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Hear: The Latest Recession Casualty? American Power

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Hear: The Latest Recession Casualty? American Power

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Hear: The Latest Recession Casualty? American Power

Counting money in Iraq, which Ian Bremmer says is "becoming a good-news story." Sabah Arar/AFP/Getty Images hide caption

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Sabah Arar/AFP/Getty Images

Hear: The Latest Recession Casualty? American Power

  • Download
  • <iframe src="https://www.npr.org/player/embed/111346283/127429270" width="100%" height="290" frameborder="0" scrolling="no" title="NPR embedded audio player">

On today's Planet Money:

Almost a year into the financial crisis, we ask foreign policy analyst Ian Bremmer to take stock of America's position in the world. Bremmer wrote The Fat Tail and leads the risk consulting firm Eurasia Group (Twitter, Facebook). He says that yes, America has lost some of its power.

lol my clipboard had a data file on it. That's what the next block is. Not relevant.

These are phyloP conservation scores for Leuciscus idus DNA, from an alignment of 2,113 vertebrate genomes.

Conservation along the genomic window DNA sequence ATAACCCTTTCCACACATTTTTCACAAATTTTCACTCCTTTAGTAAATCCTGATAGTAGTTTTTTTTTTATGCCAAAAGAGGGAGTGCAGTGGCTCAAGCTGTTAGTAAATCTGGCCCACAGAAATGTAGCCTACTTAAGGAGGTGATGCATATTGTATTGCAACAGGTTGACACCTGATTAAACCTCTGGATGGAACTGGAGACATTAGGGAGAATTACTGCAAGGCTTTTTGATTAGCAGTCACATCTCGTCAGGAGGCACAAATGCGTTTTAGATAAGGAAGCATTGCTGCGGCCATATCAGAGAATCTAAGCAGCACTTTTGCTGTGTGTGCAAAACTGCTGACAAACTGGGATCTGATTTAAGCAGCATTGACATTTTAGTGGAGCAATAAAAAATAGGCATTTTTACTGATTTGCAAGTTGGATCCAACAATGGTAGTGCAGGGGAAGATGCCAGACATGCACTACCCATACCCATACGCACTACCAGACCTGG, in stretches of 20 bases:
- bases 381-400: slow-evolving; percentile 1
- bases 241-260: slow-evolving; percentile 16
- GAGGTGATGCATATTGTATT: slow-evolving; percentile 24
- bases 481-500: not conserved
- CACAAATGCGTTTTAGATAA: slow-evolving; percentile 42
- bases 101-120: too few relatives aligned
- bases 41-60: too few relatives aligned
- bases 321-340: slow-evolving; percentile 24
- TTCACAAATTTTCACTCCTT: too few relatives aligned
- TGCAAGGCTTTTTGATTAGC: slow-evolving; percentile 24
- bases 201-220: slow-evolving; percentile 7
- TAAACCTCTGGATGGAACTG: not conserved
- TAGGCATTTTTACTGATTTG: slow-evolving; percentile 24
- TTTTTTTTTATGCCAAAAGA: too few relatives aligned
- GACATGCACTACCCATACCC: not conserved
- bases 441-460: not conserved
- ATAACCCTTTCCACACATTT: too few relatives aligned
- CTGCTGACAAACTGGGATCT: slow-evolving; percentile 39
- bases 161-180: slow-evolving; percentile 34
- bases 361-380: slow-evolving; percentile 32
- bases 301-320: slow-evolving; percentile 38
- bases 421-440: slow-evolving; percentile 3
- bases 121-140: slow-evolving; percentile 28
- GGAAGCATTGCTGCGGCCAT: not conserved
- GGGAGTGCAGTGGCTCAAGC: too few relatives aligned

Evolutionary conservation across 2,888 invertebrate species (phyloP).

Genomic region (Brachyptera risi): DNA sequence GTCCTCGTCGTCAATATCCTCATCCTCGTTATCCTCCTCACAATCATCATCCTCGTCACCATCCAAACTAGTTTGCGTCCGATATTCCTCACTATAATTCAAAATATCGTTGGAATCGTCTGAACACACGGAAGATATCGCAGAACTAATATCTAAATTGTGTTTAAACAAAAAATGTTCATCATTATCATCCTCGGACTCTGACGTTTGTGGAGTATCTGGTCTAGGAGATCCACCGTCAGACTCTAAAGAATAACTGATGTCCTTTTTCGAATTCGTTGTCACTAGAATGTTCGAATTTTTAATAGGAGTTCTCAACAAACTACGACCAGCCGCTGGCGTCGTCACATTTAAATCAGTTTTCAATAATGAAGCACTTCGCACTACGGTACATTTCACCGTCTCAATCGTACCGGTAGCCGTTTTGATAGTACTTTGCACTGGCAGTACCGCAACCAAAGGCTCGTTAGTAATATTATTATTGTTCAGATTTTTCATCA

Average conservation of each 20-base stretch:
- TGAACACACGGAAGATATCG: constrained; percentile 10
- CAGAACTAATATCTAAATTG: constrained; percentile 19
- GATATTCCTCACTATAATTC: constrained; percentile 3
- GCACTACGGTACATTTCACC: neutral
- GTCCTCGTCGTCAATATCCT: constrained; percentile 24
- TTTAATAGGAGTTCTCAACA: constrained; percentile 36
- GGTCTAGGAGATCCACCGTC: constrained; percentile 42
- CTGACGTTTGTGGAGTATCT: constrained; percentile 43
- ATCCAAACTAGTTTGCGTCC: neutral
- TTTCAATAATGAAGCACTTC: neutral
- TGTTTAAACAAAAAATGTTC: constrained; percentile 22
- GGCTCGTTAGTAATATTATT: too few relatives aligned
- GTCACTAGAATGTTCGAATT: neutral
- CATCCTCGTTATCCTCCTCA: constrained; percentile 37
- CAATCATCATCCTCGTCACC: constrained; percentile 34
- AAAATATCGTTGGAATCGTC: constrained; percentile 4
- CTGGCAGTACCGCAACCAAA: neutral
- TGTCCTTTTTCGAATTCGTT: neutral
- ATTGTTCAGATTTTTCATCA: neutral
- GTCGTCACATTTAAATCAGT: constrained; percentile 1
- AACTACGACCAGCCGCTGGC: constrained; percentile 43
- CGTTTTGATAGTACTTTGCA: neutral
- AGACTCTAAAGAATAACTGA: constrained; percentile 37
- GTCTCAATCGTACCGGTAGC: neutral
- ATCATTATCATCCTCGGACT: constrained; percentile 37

Bremmer gives two reasons for that. First, he says, other countries have recovered from the crisis more quickly. The second, he says, is that the crisis has forced U.S. leaders to pay more attention to domestic affairs and play a less active role on the global stage.

On the upside, Bremmer says this is a great time to invest in Iraq.

Bonus: Eurasia Group's Global Political Risk Index.

Download the podcast; or subscribe. Intro music: Frankmusik's "Better Off As Two." Find us: Twitter/ Facebook/ Flickr.

Each month, Eurasia Group looks at conditions in 24 emerging markets, weighing each nation's "ability to absorb political shocks." The resulting Global Political Risk Index, ranks countries from strongest to weakest. The latest index is below:

The scariest places are at the bottom. Eurasia Group hide caption

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Eurasia Group

The scariest places are at the bottom.

Eurasia Group